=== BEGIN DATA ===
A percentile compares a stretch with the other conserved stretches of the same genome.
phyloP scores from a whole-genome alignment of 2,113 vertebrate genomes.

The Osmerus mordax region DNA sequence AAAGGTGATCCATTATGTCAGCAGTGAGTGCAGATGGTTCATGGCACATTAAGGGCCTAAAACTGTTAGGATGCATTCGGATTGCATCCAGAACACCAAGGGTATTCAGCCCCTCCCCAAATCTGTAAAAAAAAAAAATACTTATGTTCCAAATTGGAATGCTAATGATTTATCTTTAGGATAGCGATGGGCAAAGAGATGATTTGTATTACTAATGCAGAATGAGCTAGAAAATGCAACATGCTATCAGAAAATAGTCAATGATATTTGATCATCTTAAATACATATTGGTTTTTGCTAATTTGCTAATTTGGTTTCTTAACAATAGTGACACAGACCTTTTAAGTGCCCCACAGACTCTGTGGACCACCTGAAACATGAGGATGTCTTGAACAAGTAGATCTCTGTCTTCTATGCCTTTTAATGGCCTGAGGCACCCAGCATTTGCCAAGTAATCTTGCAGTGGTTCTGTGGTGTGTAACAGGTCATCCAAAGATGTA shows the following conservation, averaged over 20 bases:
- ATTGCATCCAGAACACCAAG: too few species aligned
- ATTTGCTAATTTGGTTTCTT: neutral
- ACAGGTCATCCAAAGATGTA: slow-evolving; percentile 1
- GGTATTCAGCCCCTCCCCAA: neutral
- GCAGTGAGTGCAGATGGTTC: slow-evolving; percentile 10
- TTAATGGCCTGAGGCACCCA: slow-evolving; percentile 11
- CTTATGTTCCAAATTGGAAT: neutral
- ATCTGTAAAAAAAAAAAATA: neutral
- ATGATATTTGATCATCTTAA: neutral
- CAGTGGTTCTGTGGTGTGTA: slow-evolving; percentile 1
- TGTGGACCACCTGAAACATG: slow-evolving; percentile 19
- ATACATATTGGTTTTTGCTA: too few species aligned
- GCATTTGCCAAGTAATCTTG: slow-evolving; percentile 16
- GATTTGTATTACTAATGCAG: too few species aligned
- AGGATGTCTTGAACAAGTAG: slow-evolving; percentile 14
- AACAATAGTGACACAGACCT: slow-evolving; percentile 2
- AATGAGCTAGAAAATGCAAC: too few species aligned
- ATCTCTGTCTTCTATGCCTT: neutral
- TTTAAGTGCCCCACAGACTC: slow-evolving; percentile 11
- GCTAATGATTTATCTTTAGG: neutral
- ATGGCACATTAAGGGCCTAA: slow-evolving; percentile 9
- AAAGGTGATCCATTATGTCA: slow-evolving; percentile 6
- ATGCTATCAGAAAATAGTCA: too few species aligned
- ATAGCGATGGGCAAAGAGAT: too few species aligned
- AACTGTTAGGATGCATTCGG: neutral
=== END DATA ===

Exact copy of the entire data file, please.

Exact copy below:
A percentile compares a stretch with the other conserved stretches of the same genome.
phyloP scores from a whole-genome alignment of 2,113 vertebrate genomes.

The Osmerus mordax region DNA sequence AAAGGTGATCCATTATGTCAGCAGTGAGTGCAGATGGTTCATGGCACATTAAGGGCCTAAAACTGTTAGGATGCATTCGGATTGCATCCAGAACACCAAGGGTATTCAGCCCCTCCCCAAATCTGTAAAAAAAAAAAATACTTATGTTCCAAATTGGAATGCTAATGATTTATCTTTAGGATAGCGATGGGCAAAGAGATGATTTGTATTACTAATGCAGAATGAGCTAGAAAATGCAACATGCTATCAGAAAATAGTCAATGATATTTGATCATCTTAAATACATATTGGTTTTTGCTAATTTGCTAATTTGGTTTCTTAACAATAGTGACACAGACCTTTTAAGTGCCCCACAGACTCTGTGGACCACCTGAAACATGAGGATGTCTTGAACAAGTAGATCTCTGTCTTCTATGCCTTTTAATGGCCTGAGGCACCCAGCATTTGCCAAGTAATCTTGCAGTGGTTCTGTGGTGTGTAACAGGTCATCCAAAGATGTA shows the following conservation, averaged over 20 bases:
- ATTGCATCCAGAACACCAAG: too few species aligned
- ATTTGCTAATTTGGTTTCTT: neutral
- ACAGGTCATCCAAAGATGTA: slow-evolving; percentile 1
- GGTATTCAGCCCCTCCCCAA: neutral
- GCAGTGAGTGCAGATGGTTC: slow-evolving; percentile 10
- TTAATGGCCTGAGGCACCCA: slow-evolving; percentile 11
- CTTATGTTCCAAATTGGAAT: neutral
- ATCTGTAAAAAAAAAAAATA: neutral
- ATGATATTTGATCATCTTAA: neutral
- CAGTGGTTCTGTGGTGTGTA: slow-evolving; percentile 1
- TGTGGACCACCTGAAACATG: slow-evolving; percentile 19
- ATACATATTGGTTTTTGCTA: too few species aligned
- GCATTTGCCAAGTAATCTTG: slow-evolving; percentile 16
- GATTTGTATTACTAATGCAG: too few species aligned
- AGGATGTCTTGAACAAGTAG: slow-evolving; percentile 14
- AACAATAGTGACACAGACCT: slow-evolving; percentile 2
- AATGAGCTAGAAAATGCAAC: too few species aligned
- ATCTCTGTCTTCTATGCCTT: neutral
- TTTAAGTGCCCCACAGACTC: slow-evolving; percentile 11
- GCTAATGATTTATCTTTAGG: neutral
- ATGGCACATTAAGGGCCTAA: slow-evolving; percentile 9
- AAAGGTGATCCATTATGTCA: slow-evolving; percentile 6
- ATGCTATCAGAAAATAGTCA: too few species aligned
- ATAGCGATGGGCAAAGAGAT: too few species aligned
- AACTGTTAGGATGCATTCGG: neutral